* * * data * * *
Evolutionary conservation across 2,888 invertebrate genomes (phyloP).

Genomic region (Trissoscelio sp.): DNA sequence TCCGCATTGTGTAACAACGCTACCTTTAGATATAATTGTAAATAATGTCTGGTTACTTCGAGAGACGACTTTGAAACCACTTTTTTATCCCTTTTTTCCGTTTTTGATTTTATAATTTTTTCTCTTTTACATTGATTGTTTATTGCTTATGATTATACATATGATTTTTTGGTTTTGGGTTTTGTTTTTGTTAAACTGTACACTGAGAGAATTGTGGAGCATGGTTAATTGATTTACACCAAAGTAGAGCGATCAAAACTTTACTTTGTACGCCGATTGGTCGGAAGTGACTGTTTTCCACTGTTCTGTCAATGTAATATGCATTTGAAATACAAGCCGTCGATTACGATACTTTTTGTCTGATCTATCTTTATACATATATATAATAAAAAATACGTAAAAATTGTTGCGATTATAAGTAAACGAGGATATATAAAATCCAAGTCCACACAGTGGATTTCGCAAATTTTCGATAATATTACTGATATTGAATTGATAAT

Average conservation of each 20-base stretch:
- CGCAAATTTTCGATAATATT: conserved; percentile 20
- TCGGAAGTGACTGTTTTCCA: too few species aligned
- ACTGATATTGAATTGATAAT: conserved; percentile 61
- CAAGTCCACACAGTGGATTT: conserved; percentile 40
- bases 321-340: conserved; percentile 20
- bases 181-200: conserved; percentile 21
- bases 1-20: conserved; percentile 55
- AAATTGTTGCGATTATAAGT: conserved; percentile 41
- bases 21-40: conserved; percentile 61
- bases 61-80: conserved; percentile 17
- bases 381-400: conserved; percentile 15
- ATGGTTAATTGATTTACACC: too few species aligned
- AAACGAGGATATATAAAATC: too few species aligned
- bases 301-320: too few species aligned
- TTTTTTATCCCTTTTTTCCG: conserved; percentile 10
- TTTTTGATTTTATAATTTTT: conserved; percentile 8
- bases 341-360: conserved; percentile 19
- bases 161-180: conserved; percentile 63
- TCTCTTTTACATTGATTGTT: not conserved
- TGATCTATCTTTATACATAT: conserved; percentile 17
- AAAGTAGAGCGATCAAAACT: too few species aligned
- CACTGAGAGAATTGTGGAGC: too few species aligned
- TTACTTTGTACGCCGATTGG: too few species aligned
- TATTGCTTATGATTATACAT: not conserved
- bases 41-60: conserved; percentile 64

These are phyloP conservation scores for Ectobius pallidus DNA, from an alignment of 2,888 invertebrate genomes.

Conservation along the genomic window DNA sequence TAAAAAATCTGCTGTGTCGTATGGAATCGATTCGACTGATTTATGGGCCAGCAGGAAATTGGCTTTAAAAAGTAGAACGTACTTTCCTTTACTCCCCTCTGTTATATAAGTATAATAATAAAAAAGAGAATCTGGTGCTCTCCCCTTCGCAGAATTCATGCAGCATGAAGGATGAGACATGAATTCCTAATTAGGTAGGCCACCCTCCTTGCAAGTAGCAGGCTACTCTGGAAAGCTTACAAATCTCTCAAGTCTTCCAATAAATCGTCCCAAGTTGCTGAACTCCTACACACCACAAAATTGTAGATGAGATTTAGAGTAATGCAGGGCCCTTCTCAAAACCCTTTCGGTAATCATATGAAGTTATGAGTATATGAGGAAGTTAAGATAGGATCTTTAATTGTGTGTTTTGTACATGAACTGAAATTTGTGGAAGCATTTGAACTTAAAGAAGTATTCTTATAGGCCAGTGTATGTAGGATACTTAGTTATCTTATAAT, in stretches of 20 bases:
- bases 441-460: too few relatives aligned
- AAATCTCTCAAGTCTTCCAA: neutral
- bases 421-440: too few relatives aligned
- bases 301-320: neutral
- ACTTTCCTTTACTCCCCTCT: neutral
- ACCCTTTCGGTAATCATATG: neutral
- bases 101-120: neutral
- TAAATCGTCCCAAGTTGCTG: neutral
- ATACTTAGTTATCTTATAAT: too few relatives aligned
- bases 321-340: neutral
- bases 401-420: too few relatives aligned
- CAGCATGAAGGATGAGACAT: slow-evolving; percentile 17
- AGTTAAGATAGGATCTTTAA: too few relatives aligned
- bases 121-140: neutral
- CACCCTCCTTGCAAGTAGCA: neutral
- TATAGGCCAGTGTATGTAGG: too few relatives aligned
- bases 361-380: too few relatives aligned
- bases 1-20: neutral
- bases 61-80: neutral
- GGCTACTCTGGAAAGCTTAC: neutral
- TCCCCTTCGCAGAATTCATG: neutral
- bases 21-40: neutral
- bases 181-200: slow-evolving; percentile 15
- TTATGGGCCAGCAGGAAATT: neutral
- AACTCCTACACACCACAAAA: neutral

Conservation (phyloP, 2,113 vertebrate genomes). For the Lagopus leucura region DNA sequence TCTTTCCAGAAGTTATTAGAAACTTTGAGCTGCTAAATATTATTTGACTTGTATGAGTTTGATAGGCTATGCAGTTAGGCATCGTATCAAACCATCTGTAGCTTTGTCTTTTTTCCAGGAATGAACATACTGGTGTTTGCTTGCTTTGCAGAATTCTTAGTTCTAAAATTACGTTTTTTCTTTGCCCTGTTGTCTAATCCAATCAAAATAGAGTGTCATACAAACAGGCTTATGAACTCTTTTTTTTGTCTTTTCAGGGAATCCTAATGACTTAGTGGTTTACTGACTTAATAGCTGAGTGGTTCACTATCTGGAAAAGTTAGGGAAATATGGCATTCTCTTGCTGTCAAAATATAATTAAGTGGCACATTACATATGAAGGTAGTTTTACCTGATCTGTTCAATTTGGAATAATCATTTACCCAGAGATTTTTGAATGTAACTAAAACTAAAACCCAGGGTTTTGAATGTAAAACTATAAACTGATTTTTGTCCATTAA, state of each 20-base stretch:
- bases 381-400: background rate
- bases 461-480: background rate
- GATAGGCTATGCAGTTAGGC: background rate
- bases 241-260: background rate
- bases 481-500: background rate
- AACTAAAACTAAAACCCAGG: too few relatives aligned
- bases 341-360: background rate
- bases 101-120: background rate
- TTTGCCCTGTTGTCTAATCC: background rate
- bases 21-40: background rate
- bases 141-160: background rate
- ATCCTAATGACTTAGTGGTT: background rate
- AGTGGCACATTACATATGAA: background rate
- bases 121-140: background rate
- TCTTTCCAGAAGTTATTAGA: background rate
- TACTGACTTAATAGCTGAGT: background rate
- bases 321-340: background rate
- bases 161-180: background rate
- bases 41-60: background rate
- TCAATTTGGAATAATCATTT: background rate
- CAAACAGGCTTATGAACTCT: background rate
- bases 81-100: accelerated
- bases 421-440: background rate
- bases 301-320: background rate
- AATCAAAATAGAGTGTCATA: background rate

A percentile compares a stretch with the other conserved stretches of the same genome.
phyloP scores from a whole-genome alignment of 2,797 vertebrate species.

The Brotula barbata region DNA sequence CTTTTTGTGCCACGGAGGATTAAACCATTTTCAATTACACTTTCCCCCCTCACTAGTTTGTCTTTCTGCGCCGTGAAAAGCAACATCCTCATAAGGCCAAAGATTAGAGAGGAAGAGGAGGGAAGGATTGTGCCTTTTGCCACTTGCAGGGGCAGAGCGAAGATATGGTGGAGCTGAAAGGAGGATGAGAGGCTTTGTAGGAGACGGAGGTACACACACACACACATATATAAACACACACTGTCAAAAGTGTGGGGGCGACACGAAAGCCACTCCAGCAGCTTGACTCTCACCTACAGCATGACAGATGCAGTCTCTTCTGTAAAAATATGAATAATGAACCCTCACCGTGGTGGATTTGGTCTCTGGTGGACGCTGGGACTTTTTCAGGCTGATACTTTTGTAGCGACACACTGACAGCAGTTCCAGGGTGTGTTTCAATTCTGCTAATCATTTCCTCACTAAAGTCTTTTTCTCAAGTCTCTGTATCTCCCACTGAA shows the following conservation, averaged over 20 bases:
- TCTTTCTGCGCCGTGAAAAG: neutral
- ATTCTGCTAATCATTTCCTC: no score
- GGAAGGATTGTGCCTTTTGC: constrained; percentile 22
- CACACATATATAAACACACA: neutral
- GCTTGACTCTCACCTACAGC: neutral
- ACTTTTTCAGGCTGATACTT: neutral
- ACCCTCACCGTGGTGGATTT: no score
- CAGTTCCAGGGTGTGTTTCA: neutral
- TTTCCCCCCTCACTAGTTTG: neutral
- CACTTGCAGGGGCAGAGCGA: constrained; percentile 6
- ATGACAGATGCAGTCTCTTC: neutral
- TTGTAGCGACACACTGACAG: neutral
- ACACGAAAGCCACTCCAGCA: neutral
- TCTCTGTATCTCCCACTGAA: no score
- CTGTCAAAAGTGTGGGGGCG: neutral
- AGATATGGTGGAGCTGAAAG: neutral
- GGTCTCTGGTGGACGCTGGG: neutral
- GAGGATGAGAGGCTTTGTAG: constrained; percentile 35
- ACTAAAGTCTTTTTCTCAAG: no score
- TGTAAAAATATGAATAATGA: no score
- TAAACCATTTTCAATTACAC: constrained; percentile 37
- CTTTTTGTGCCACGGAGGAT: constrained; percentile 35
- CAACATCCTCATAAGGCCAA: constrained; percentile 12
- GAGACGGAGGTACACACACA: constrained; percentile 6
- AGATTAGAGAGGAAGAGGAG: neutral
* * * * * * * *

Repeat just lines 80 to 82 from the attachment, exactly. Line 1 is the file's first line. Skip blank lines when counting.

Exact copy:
- bases 301-320: background rate
- AATCAAAATAGAGTGTCATA: background rate

A percentile compares a stretch with the other conserved stretches of the same genome.